Count Francesco Algarotti (11 December 1712 – 3 May 1764) was a Venetian polymath, philosopher, poet, essayist,anglophile, art critic and art collector. He was “one of the first Esprits cavaliers of the age,” a man of broad knowledge, an expert in Newtonianism, architecture and music and a friend of most of the leading authors of his times:Voltaire, Jean-Baptiste de Boyer, Marquis d’Argens, Pierre-Louis de Maupertuis and the atheist Julien Offray de La Mettrie. Lord Chesterfield, Thomas Gray, George Lyttelton, Thomas Hollis, Metastasio, Benedict XIV and Heinrich von Brühl were among his correspondents.
Algarotti was born in Venice as the son of a rich merchant. His father and uncle were art collectors. Unlike his older brother Bonomo he did not step into the company, but decided to become an author.
Francesco studied natural sciences and mathematics in Bologna under Francesco Maria Zanotti and in 1728 he experimented with optics. (Zanotti became a lifelong friend.) First he travelled in the North of Italy, but moved to Florence, and Rome. At the age of twenty, he went to Cirey and Paris, where he became friendly with Voltaire and Émilie du Châtelet.
Two years later he was in London, where he was made a fellow of the Royal Society. He became embroiled in a lively bisexual love-triangle with the politician John Hervey, and Lady Mary Wortley Montagu. Algarotti left for Italy and finished his Neutonianismo per le dame (“Newtonism for Ladies”), a work on optics (1737), dedicated to Bernard le Bovier de Fontenelle.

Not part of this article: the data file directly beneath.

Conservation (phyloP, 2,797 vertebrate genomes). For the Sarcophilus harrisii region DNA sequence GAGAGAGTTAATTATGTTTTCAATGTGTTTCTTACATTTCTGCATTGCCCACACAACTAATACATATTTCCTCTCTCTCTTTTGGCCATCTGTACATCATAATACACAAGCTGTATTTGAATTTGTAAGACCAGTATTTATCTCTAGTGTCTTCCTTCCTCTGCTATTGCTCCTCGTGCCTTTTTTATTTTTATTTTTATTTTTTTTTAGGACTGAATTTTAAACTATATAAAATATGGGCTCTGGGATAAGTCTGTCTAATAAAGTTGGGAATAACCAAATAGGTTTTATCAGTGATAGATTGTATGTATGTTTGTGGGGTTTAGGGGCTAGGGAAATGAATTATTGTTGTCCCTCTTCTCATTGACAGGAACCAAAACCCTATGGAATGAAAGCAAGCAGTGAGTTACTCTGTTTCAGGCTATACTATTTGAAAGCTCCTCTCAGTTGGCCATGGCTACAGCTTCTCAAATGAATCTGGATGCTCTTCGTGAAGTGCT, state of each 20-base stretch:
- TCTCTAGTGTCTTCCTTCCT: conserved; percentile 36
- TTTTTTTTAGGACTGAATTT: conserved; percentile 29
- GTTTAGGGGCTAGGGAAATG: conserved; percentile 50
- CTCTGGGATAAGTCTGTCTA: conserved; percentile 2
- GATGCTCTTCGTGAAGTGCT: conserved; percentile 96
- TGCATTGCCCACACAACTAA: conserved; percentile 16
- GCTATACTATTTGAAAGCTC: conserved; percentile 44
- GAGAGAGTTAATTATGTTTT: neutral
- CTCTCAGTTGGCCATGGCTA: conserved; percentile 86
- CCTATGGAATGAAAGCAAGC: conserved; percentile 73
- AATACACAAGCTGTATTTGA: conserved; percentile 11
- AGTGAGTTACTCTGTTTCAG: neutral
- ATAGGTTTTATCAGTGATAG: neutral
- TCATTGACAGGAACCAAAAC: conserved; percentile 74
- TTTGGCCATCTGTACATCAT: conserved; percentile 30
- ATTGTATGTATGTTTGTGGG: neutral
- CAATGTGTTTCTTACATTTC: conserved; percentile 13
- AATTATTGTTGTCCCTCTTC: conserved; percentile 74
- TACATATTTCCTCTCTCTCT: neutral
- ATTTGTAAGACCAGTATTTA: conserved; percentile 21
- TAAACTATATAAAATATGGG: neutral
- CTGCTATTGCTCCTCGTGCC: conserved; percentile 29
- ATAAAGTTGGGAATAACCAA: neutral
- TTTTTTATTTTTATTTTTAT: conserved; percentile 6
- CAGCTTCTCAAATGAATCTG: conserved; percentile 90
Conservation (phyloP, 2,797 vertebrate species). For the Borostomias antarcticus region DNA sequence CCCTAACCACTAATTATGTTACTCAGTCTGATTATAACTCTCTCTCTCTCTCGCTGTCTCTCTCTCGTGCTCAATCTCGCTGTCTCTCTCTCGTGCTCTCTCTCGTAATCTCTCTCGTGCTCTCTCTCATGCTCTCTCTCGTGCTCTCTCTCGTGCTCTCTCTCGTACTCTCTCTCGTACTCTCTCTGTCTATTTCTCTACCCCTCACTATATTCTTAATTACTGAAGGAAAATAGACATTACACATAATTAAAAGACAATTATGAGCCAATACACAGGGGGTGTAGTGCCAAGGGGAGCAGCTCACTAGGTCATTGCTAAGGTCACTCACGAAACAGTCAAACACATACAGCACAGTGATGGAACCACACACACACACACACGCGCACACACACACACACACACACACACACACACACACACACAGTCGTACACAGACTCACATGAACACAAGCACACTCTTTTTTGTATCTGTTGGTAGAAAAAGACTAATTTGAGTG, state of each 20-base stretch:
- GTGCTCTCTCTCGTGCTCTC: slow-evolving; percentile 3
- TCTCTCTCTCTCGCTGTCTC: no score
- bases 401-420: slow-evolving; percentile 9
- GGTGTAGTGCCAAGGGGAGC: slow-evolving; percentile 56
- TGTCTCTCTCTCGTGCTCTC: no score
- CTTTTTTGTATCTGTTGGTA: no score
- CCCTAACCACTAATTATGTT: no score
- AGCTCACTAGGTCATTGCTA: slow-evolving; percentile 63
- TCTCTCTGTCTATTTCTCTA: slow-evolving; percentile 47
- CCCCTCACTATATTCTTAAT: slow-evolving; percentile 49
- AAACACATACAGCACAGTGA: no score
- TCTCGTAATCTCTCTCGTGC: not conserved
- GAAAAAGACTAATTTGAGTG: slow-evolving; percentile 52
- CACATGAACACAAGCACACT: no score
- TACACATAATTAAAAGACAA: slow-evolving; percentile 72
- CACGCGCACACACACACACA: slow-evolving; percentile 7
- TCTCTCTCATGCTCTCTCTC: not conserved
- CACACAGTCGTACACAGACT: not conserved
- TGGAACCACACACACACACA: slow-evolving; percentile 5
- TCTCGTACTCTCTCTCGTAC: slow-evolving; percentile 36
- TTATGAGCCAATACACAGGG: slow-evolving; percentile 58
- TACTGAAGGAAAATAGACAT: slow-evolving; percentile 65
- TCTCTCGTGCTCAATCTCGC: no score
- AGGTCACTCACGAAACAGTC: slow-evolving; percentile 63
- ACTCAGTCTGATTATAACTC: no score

In the meantime Algarotti had made acquaintance with Antiochus Kantemir, a Moldavian diplomat, poet and composer.
He was invited to visit Russia for the wedding of Duke Anthony Ulrich of Brunswick.
In 1739 he left with Lord Baltimore from Sheerness to Newcastle upon Tyne. Because of a heavy storm the ship sheltered in Harlingen.
Algarotti was discovering “this new city”.
Returning from Saint Petersburg, they visited Frederick the Great in Rheinsberg. Algarotti had obligations in England and came back the year after. Then Algarotti went together with Frederick to Königsberg where he was crowned.
Frederik, who was impressed with this walking encyclopedia made him and his brother Bonomo Prussian counts in 1740. Algarotti accompanied Frederick to Bayreuth, Kehl, Strasbourg and Moyland Castle where they met with Voltaire, who was taking baths in Kleve for his health. In 1741 Algarotti went to Turin as his diplomat.
Frederick had offered him a salary, but Algarotti refused. First he went to Dresden and Venice, where he bought 21 paintings, a few by Jean-Étienne Liotard and Giovanni Battista Tiepolo for the court of Augustus III of Poland. Algarotti did not succeed to have the Kingdom of Sardinia attack Austria in the back.